Photo: Patrick Smith (Getty)

Jose Ramirez hit another homer on Sunday, his 33rd of the year and one that gave him a share of the MLB lead. It was a towering three-run shot that helped propel the Indians over the Angels 4-3, padding their nine-game lead over the Twins in the AL Central.

Ramirez is having a ludicrous year, with an fWAR of 7.5—second in MLB, by 0.1, behind only Player of the Generation Mike Trout, who himself is having a career year. Along with his 33 homers, Ramirez has had career-high numbers in almost every notable offensive category, including the all-encompassing ones, like wOBA, wRC+ and OPS—all categories in which he’s in the top-four of all of MLB. Ramirez’s walk to strikeout ratio leads MLB, at 1.33, and his overall walk rate is more than six points higher than his previous career-high, attributing to his elite .409 on base percentage.

The switch-hitting slugger’s value isn’t just in his bat, though. His defensive runs saved, according to FanGraphs, is the second-highest among all third basemen in MLB, with eight, only behind the A’s Matt Chapman, who is first in all of MLB in dRS. For reference, Ramirez put up 0 defensive runs saved in 2017, and still finished the season with a 6.7 fWAR.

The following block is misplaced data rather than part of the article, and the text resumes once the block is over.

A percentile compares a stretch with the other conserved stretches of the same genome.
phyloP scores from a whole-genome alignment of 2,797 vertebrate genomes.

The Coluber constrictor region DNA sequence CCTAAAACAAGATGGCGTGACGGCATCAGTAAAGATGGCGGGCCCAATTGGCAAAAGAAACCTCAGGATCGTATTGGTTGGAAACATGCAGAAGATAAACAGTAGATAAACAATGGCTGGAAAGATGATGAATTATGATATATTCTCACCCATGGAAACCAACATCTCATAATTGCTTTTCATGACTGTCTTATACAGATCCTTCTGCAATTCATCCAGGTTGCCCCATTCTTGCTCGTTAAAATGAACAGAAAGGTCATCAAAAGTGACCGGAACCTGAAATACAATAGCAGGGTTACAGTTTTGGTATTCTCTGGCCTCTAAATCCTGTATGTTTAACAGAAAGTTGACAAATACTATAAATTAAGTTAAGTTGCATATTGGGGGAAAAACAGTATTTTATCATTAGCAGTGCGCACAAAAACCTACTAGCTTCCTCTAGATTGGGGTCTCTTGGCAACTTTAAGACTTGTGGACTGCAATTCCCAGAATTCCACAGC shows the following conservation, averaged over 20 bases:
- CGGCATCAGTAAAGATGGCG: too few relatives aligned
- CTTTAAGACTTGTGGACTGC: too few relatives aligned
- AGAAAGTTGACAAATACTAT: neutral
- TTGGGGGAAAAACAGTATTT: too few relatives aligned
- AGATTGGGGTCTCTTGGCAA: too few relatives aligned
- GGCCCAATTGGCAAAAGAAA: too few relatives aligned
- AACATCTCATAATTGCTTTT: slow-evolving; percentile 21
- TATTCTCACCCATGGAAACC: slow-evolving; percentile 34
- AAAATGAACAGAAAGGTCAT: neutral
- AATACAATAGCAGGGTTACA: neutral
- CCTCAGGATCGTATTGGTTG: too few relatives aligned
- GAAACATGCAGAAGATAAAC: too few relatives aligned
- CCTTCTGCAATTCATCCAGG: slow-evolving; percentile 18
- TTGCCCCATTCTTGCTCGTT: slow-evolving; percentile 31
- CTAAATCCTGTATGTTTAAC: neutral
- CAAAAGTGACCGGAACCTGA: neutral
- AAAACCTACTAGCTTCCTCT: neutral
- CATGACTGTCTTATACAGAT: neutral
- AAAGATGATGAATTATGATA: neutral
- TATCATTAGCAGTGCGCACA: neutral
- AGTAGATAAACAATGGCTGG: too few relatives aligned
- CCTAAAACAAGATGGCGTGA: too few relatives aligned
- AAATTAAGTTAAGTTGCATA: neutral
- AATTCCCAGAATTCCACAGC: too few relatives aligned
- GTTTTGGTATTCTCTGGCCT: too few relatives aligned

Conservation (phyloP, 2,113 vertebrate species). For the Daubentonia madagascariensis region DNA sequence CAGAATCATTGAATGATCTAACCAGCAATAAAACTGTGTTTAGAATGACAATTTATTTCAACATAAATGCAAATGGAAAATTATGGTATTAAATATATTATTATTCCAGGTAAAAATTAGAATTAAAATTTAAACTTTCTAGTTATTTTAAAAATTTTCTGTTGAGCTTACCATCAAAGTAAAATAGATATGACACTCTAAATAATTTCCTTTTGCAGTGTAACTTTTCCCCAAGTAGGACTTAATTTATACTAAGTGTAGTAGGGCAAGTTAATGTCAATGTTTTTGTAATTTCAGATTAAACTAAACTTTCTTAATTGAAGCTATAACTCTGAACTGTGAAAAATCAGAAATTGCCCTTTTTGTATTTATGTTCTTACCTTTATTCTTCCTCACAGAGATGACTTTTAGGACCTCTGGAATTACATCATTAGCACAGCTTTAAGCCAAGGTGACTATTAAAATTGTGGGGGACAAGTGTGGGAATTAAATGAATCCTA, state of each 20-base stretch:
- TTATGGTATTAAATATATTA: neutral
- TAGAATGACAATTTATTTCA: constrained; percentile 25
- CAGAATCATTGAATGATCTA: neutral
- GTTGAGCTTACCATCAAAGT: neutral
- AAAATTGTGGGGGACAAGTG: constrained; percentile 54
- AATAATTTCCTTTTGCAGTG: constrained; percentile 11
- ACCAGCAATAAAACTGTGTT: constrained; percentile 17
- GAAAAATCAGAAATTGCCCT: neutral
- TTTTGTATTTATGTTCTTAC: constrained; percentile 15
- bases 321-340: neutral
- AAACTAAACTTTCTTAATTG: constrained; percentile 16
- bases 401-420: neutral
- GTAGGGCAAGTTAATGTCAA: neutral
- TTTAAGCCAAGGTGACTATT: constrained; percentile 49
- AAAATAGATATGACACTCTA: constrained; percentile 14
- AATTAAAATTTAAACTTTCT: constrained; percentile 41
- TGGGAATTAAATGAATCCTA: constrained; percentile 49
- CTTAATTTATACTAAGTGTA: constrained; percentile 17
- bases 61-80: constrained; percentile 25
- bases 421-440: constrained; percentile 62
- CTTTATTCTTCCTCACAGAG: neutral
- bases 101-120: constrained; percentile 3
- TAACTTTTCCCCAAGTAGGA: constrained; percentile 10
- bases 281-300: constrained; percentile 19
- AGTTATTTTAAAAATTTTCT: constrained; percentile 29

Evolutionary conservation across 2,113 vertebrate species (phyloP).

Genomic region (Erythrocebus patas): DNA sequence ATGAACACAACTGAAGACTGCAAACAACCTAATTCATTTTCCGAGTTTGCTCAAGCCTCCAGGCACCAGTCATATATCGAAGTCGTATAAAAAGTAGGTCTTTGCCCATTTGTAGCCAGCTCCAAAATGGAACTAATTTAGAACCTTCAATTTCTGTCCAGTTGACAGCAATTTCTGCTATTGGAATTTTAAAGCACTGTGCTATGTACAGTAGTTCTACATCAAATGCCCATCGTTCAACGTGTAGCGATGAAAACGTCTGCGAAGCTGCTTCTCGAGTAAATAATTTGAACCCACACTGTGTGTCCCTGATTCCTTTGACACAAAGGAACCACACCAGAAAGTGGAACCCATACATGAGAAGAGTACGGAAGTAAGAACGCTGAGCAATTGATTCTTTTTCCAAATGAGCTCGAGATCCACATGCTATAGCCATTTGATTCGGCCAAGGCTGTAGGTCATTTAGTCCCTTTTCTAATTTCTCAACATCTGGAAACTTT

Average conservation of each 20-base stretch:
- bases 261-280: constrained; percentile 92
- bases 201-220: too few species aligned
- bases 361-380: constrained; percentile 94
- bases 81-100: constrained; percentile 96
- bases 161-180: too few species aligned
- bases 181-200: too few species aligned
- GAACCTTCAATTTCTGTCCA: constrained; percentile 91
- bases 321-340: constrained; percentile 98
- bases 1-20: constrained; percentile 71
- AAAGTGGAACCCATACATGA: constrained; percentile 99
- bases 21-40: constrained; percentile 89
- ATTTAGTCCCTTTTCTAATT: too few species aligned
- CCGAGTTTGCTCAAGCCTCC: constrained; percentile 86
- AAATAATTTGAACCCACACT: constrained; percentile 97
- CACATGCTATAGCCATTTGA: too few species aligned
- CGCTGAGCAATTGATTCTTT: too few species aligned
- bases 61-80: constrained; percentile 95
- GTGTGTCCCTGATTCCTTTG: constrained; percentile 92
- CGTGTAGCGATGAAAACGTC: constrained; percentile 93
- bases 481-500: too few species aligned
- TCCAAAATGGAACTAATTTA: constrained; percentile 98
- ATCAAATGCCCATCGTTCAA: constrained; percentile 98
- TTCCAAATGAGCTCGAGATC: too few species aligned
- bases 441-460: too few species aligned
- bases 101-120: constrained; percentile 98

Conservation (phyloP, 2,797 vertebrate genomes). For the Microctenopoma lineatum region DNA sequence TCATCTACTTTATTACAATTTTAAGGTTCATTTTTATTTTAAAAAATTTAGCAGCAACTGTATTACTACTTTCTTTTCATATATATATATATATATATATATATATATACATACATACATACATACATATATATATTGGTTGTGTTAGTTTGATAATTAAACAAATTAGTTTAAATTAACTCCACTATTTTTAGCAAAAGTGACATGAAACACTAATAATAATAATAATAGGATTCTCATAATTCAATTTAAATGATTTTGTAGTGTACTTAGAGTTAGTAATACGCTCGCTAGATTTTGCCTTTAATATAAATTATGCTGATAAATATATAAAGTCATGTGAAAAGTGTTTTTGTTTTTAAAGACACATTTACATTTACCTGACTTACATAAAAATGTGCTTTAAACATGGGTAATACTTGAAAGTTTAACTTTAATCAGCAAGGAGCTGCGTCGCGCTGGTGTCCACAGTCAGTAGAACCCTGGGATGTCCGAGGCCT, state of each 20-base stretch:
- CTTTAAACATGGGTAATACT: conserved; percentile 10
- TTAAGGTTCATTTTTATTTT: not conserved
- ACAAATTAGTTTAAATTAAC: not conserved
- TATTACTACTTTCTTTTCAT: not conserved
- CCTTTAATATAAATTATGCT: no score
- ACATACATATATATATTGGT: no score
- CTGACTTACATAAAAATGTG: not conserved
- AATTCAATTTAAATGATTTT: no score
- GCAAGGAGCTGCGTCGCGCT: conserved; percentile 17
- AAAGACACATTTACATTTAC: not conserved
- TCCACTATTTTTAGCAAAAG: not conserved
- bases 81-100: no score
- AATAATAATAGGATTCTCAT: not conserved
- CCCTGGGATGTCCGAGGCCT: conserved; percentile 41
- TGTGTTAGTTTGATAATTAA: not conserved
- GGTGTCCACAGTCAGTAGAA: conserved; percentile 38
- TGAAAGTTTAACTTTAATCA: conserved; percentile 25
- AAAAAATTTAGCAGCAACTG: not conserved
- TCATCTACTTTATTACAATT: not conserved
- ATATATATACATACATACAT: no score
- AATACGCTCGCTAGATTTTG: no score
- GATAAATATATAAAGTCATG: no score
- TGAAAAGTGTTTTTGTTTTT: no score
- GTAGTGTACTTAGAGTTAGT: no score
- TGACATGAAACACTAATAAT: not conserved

The dude also steals bases, having notched 26—caught stealing just four times, an 86.67 percent success rate, well above the 75 percent or so threshold that makes one a valuable base stealer. This, too, is a career-high, and it, too, is the highest total in the AL.

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Mike Trout has and will continue to doom many fantastic baseball players to seasons in which the only prize available to them will be a consolation: Best Player in The Game, Non-Mike Trout Division. It took a lengthy DL stint from Trout last season for Jose Altuve to pip him in the MVP race, and even then Trout still put the heat on him. How many MVP awards will Trout steal from poor Mookie Betts before all is said and done?

So it’s heartening to see a guy like Ramirez, who was already firmly ensconced in baseball’s non-Trout tier of excellence, making a run at the king so late in the season. It’s also kind of disgusting that the exponential improvements in power, plate discipline, defense, and base-running that Ramirez has implemented into his game this year aren’t enough to see him coast to an MVP award. Trout’s made that mountain harder to climb than any player since Barry Bonds, and even if Ramirez won’t ever see the summit, this year’s climb has been fun as hell to watch.